FUN FACT:

Scientists believe that sloths used to be much bigger—growing to be as large as an elephant. One has to wonder if they shared the same slow movement as their modern-day counterparts or if with their size came impressive speed. If they retained their meandering lifestyle, their ultimate extinction does not come as a shock. Scientists believe that these gargantuan creatures became extinct around 10,000 years ago and no longer roamed their North American habitat.

ECUADORIAN MANTLED HOWLER MONKEY

ECUADORIAN MANTLED HOWLER MONKEY

Although these howlers aren’t J.K. Rowling’s imagined screaming letters from Harry Potter, they are similar in that they both have powerful cries you don’t necessarily want aimed your way. These howlers gather for a distinctive concert, and their serenade can be heard for over three miles at dawn or dusk. As such, these mantled howler monkeys are aptly named for their haunting, cacophonous calls. The male howlers in particular have shell-like vocal chambers uniquely tuned to their striking call, and they use their musical production to send the much more mundane message that the territory has been occupied.

Not only do howlers have the greatest vocal cords of the South American monkeys, but they are also the biggest coming in at 15-22 pounds and reaching 22-36 inches when measured head to body. Their strong, prehensile tail measures the same length as their body, and it serves as a tool to grip objects or support their body as they hang from the trees. Their tail may be their greatest adaptive feature as they rarely leave their leafy perches for the jungle ground beneath. Of course one must also mention the guard hairs that line their flanks as well as their impressive beards that not only give them a distinguished look but the descriptor “mantled.”

FUN FACT:

Mantled howler monkeys, like many other species of howler monkeys, have three color vision. On average, other New World monkeys have only two color vision. Scientists speculate that the mantled howler monkey adapted to three color vision as an aid to their floriverous, leaf-based diet: with three color vision, they can distinguish between the reddish color of young leaves, which they prefer, and the older leaves they do not enjoy eating as much.

ANDEAN FOX, or CULPEO

ANDEAN FOX, or CULPEO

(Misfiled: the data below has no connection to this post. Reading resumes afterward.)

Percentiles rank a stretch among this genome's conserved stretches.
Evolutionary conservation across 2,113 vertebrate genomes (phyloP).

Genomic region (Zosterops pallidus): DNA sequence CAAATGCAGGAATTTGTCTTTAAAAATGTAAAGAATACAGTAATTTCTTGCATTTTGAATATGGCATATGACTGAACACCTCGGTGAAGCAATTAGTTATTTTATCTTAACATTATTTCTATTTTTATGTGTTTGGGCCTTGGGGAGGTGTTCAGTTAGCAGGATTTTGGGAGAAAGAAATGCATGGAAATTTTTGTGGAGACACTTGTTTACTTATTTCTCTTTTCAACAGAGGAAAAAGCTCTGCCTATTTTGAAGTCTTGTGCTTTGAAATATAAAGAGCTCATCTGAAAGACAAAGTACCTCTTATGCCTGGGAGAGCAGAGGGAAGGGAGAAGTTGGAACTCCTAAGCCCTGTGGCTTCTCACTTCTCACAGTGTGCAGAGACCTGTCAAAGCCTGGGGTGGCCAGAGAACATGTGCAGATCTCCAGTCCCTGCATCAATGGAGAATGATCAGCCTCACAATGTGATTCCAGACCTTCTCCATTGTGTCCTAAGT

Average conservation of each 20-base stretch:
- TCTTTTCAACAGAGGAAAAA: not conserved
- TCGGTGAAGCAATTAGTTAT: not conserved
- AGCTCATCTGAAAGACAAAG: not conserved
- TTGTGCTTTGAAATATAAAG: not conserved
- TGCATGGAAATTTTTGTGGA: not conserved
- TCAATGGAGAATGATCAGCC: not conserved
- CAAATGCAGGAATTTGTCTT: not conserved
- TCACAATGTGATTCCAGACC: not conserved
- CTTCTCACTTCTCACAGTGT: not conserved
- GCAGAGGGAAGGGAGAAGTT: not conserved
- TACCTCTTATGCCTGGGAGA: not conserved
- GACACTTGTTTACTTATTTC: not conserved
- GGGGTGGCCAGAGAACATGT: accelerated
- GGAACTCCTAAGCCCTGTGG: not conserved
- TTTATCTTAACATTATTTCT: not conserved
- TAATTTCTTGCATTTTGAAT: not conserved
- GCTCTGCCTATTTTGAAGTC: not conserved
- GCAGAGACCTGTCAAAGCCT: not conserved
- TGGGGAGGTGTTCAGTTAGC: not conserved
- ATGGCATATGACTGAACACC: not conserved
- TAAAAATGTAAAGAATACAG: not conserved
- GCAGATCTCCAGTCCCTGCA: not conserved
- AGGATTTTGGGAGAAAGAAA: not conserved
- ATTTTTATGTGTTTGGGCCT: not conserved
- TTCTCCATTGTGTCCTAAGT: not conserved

The culpeo fox, also known as the Andean Fox or the Culpeo Zorro, is South America’s largest fox with a body ranging from 23.5-47 inches and a weight of 11-30 pounds. Easily camouflaged with their grey fur backs and reddish-brown coloring covering the rest of their body except their black-tipped tail, culpeo foxes are natural predators of rabbits, armadillos, domestic livestock, lizards, birds, insects, and more; however, they are also opportunistic and also feed on eggs, fruit, and carrion.

The culpeo population extends along the the range of South America into Ecuador, Peru, Argentina, Bolivia, and Chile. In particular, they prefer the western grasslands and deciduous forests of the Andean mountain range. You can largely determine their average size by their habitat. In the northernmost regions of their habitat range, the culpeo tend to be smaller and can be compared to a beagle in size. Toward the southern regions, where the climate is harsher and colder—and filled with more predators such as pumas—the culpeo have evolved into larger creatures to combat these natural challenges.

BRAZILIAN TAPIR

BRAZILIAN TAPIR

The strange-looking Brazilian tapir is actually a relative of the rhinoceros though they lack the horns and thick skin. In fact, their long snout gives them the look of an anteater more than a rhinoceros, and their dark brown coats further dispel the association.

The Brazilian tapirs are cautious creatures who prefer to be near the water so they can take a plunge at any threats. They are excellent swimmers and relatively quick on muddy shores due to their feet with widely splayed toes, two skillsets they often use for their getaways. They also are active largely at night, when they forage for food, and rest among the forest’s thick, shady vegetation during the day. At night, their long, mobile snout allows them to forage for leaves, shoots, buds, and small branches from a variety of trees, grasses, aquatic plants, and fruit.

FUN FACT:

Baby Brazilian tapirs have white spots and stripes to help them blend in with their environment, a coloring that much resembles fawns. 

ECUADOR’S BATS

ECUADOR’S BATS

Although in no way does Ecuador include most of the Amazon basin, the hectares of rainforest it does include contain more than 100 species of bats. This makes this small region the home of the highest number of bat species found in a single habitat. With 173 different bat species identified throughout the entire country, Ecuador accounts for over 12% of the world’s known bat species. Despite their part in Ecuador’s significant biodiversity, they receive little recognition.

Perhaps the most widely recognized bats in Ecuador are the vampire bats. There are three vampire bat species found within the country: the common vampire bat (perhaps the most auspicious), the white-winged vampire bat, and the harry-legged vampire bat. Their sharp teeth and tendency to suck on other mammal’s blood have given the fearsome creatures of the night their reputation. However, in Ecuador they are considered pests of little conservation value. However, the Chocó broad-nosed bat, Ecuadorian sac-winged bat, Equatorial Dog-faced bat, and many more are endangered creatures within Ecuador’s otherwise megadiverse environment.

Bats play an important role in the jungle’s ecosystem as pollinators and seed dispersers. However, the oil prospecting, increasing industrialization, and logging of the region has led to habitat degradation. This habitat fragmentation can have harsh consequences on the tropical bat species found there, which can in turn influence the rest of the environment’s productivity.